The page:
Last year, 54 journalists were killed, 250 were imprisoned and countless others put themselves in physical danger while pursuing stories. The work is dangerous, and journalists need to be prepared for the worst-case scenario.
When the International Women’s Media Foundation (IWMF) first began sending fellows to report in conflict and post-conflict countries in 2014, they knew it was important to equip the journalists with some form of safety training. The organization began requiring fellows to attend Hostile Environment and Emergency First Aid Training, or HEFAT. The three to five-day course teaches safety, self-defense and situational awareness through classroom training and realistic simulations of dangerous situations they could face while reporting.
“It helps you to kind of create this muscle memory, and then you understand a little bit about your reactions,” said Nadine Hoffman, Deputy Director of IWMF. “You're able to think through some of the best practices about what you could do.”
IWMF tailors each HEFAT course to the countries fellows are traveling to and the types of situations they might encounter. For instance, fellows reporting in Mexico learn how to respond to cartel threats like kidnappings, Hoffman said. Other skills include emergency first aid, reaction under gunfire and personal security.
Though HEFAT courses don’t typically focus on self-defense, IWMF has added some fundamentals to their curriculum after an increasing demand from journalists. Participants are taught a few simple moves that can help defend against an attacker, regardless of their size. “I think, especially for women, that's really important,” Hoffman said.
Aliya Bashir is an independent journalist based in Indian-administered Kashmir, and a recipient of a grant from IWMF’s Howard G. Buffett Fund for Women Journalists. She received HEFAT training in 2016 before covering the struggles of insurgents' widows amidst the territorial conflict in Kashmir.
Since then, the skills she learned in the training have become an integral part of her journalistic career. Now, for every assignment she goes on, she considers what precautions she can take in order to make her trip safer — anything from backing up her interviews and photos to letting a friend know when she’s going into heavily militarized areas.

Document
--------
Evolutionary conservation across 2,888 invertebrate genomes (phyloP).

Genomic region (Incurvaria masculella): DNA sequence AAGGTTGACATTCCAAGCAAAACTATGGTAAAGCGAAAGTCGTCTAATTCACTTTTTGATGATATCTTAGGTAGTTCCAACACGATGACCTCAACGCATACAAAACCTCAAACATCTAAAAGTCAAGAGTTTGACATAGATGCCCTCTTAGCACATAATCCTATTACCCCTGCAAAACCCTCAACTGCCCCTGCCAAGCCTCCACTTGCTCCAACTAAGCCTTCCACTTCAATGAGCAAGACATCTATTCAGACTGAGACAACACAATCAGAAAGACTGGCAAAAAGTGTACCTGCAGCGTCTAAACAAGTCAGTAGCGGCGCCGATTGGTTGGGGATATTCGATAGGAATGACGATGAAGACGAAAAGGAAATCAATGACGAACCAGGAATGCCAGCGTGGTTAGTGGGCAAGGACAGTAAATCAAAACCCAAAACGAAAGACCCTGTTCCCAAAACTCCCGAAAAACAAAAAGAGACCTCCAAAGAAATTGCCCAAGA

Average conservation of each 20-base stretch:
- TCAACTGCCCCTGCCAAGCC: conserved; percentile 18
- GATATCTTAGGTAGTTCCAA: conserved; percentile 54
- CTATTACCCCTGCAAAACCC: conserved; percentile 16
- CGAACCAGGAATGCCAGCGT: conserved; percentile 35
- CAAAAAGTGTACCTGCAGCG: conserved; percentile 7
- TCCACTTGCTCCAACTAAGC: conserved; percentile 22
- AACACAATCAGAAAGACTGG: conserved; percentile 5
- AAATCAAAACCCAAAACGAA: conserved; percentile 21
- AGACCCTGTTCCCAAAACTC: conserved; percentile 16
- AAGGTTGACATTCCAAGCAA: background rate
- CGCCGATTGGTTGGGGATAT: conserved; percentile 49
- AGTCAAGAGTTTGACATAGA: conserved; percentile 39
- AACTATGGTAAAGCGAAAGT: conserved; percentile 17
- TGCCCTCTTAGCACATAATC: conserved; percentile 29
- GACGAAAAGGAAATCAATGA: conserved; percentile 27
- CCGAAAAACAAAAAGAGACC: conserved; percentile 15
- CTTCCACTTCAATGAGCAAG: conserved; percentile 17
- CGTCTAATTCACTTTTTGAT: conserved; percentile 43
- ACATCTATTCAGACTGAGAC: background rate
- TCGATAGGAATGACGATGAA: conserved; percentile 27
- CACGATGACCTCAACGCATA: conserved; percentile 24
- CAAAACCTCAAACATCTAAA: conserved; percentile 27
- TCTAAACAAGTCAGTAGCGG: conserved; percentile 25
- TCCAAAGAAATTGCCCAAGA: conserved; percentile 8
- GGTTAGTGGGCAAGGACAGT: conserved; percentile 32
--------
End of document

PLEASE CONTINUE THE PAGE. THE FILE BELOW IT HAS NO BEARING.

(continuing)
“As a woman, I need to have a very strong mental capacity and be a little bit more confident,” said Bashir. “At least I can protect myself with some basics.”
HEFAT is offered by organizations like Global Journalist Security in Washington, and Blue Mountain Group in the U.K. Some newsrooms and programs offer it to staff members and fellows, but for for journalists paying out-of-pocket, the training can be expensive — typically costing between US$1,000 and US$3,000. Some grants are available from organizations like Rory Peck Trust and A Culture of Safety Alliance, but even those can be hard to attain.
HEFAT, however, isn't the only way for journalists to protect themselves. Journalists can also find local martial arts schools that teach self-defense and environmental awareness skills like Brazilian Jiu-Jitsu, Filipino Kali or Israeli Krav Maga.
Michael Cummings is an instructor at The Fighters Garage, a self-defense school in Virginia, that offers classes in Krav Maga, Kali and Brazilian Jiu-Jitsu. Currently training about 250 students, it is one of many self-defense schools in the area.
“We see a lot of police officers here, a lot of government workers, Foreign Service, DSS [Defense Security Service] — just people who you may end up in a situation where you can't control it, and bad things may happen,” said Cummings, who began combatives training in the United States Army in 2004.
The classes focus on reality-based self-defense and fitness, and students ranging in age and athleticism all training together.
Memberships to U.S.-based self-defense schools like The Fighters Garage cost between US$100-US$200 each month. Although the price is still steep, it offers an alternative for journalists who are interested in basic self-defense skills.
Regardless of the type of training, Bashir believes journalists should constantly educate themselves on how to stay safe in the field. Since her first HEFAT with IWMF, she has completed another course through the Pulitzer Center, and she routinely advises young journalists to pursue similar trainings.
“No story is worth your life,” Bashir said. “If you do not plan things ahead, there are maximum chances that you will end up in danger.”